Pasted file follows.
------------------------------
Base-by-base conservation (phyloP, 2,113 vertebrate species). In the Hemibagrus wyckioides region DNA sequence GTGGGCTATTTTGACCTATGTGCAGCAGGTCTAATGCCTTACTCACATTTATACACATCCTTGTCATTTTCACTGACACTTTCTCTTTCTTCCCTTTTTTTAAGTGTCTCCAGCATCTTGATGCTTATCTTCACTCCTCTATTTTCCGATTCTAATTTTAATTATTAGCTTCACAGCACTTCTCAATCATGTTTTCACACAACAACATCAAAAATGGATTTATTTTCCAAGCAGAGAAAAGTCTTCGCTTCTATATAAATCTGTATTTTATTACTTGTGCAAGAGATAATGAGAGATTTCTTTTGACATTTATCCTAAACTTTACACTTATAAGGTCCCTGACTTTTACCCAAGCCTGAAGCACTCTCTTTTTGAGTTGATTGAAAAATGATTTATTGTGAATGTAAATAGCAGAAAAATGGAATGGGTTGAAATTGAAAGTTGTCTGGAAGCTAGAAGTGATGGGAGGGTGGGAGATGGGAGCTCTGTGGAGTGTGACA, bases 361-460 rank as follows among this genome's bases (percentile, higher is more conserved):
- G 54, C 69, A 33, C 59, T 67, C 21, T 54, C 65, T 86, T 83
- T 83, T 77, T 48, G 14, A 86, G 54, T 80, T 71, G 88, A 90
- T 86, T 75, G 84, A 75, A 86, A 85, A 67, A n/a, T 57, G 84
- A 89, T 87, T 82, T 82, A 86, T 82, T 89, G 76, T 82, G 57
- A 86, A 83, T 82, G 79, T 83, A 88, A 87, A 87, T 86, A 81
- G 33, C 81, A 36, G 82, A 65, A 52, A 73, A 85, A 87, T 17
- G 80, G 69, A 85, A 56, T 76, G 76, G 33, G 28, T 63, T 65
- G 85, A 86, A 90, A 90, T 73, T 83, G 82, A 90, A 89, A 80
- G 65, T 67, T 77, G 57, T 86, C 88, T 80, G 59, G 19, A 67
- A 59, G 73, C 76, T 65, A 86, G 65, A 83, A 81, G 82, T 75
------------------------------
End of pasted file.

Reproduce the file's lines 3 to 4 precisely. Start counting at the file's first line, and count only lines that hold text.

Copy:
- T 83, T 77, T 48, G 14, A 86, G 54, T 80, T 71, G 88, A 90
- T 86, T 75, G 84, A 75, A 86, A 85, A 67, A n/a, T 57, G 84